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Some Simple Inexperienced Ones Choose Death
Proverbs 9:18 Updated American Standard Version (UASV)
18 But he does not know that the dead are there,
that her guests are in the depths of Sheol.
But he does not know that the dead are there: The conjunction but is a contrast between the banquet invitation and what would be the consequences of accepting such an invitation, that is, death. He is referring to the simple inexperienced ones who received the invitation. The dead is literally (רְפָאִים rephaim); the Hebrew term applies to a tall people or tribe. However, sometimes, it is used in reference to those who are dead. In this verse, it has the sense of those who are powerless in death.
that her guests are in the depths of Sheol: Here, her guests refer to those that the simpleminded foolish woman had ‘called to’ that was passing by her as she sat “at the door of her house; on a seat at the highest places of the city.” (9:14-15) The context is referring to who had accepted that invitation. The depths (עֹמֶק omeq) are so deep in thought that it cannot even be perceived; it is unknowable. The depth of the grave. Sheol: (שְׁאוֹל sheol or שְׁאֹל sheol) occurs sixty-six times in the Hebrew Old Testament. The Greek Septuagint renders Sheol as Hades. It has the underlying meaning of a place of the dead, where they are conscious of nothing, awaiting a resurrection, for both the righteous and the unrighteous. (Gen. 37:35; Psa. 16:10; Ac 2:31; John 5:28-29; Acts 24:15) It corresponds to “Hades” in the New Testament. It does not involve torment and punishment.
The simpleminded foolish woman is not offering mixed wine; rather, hers is offering ‘stolen waters that she claims are sweet, and bread of secrecy, which she says is pleasant.’ In Proverbs chapter 15, we see that drinking water from a cistern other than your own is metaphorical for having sexual relations with a woman other than your wife. (Proverbs 5:15-17) Therefore, we can possibly extrapolate that drinking sweet stolen waters is sexual relations outside of one’s marriage or being unmarried and committing fornication. At the very least, this water is described as sweet and better tasting than the mixed wine because the person drinking it has a racing heart from getting away with stealing it. The bread of secrecy is described as pleasant, more so than the woman of wisdom’s bread and meat because it was ill-gotten gains. Today, we are well aware of how the advertising world sells everything with the sense of a forbidden spirit, a secret or clandestine atmosphere, making everything seem more attractive, which plays on the stupidity of the buyer.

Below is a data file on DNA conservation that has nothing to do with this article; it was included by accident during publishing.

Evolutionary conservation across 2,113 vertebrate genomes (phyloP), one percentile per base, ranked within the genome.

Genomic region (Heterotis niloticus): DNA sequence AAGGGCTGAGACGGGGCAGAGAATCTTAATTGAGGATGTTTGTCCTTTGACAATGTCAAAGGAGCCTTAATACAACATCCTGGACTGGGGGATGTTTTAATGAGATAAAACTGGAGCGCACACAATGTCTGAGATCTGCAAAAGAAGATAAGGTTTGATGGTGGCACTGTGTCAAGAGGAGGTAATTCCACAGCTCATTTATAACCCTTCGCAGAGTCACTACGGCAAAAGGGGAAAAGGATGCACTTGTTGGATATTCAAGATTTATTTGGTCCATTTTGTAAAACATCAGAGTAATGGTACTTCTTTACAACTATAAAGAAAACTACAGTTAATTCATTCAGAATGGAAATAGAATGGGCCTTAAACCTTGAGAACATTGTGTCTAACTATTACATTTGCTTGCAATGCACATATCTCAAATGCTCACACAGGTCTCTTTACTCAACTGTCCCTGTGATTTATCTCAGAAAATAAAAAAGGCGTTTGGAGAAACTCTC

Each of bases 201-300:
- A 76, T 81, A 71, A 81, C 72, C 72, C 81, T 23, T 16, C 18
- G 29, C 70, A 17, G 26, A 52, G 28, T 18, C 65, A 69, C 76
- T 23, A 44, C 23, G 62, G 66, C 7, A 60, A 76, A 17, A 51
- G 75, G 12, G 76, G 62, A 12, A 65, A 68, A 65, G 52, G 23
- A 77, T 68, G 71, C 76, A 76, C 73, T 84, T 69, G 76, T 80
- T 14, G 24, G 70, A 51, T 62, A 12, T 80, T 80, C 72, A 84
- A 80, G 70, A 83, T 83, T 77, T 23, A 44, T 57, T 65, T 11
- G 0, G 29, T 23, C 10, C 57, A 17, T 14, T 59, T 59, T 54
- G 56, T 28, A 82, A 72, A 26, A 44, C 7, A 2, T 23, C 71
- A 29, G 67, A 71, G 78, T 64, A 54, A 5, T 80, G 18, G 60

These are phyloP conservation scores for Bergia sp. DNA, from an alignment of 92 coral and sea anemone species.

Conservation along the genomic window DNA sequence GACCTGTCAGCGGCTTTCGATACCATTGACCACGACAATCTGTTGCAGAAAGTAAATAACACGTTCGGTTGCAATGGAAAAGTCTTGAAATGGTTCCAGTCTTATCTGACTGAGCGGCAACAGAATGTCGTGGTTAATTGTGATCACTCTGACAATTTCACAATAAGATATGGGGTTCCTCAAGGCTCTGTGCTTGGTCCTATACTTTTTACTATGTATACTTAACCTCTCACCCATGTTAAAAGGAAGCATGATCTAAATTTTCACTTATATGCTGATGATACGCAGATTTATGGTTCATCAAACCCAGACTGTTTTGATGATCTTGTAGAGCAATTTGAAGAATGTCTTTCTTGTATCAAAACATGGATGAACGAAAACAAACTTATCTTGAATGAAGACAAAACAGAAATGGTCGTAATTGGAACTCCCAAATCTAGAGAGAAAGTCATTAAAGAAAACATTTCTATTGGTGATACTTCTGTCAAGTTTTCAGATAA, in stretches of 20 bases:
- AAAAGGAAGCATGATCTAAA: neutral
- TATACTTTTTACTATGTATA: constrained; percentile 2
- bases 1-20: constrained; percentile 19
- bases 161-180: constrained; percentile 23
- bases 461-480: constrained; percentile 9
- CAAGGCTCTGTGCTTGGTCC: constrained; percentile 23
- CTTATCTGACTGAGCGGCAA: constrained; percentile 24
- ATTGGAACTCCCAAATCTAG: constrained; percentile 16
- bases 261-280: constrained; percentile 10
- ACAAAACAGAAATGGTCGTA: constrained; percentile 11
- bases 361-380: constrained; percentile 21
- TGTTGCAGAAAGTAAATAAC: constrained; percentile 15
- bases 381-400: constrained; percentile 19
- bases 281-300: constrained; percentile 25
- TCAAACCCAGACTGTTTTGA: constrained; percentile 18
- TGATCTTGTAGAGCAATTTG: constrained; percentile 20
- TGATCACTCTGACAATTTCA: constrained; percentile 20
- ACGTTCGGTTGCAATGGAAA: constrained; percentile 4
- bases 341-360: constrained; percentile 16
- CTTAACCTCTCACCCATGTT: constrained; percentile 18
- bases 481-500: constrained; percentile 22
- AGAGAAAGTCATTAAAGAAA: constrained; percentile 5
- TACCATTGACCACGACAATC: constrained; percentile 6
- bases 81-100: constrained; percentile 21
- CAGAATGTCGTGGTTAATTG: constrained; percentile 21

Lady Wisdom is offering life, while the simpleminded foolish woman is silent on what is at the end of her path. However, Solomon makes it quite clear that her house guest ends up in Sheol, that is, death. In other words, her house is really a house of death. So, let us choose life.
The lengthy introduction ends with this final warning, and a compilation of separate proverbs begins. Lady Wisdom and the simpleminded foolish woman have each had their opportunity to speak; the issues of each have been presented rather visually for the reader. The reader now has to decide for himself.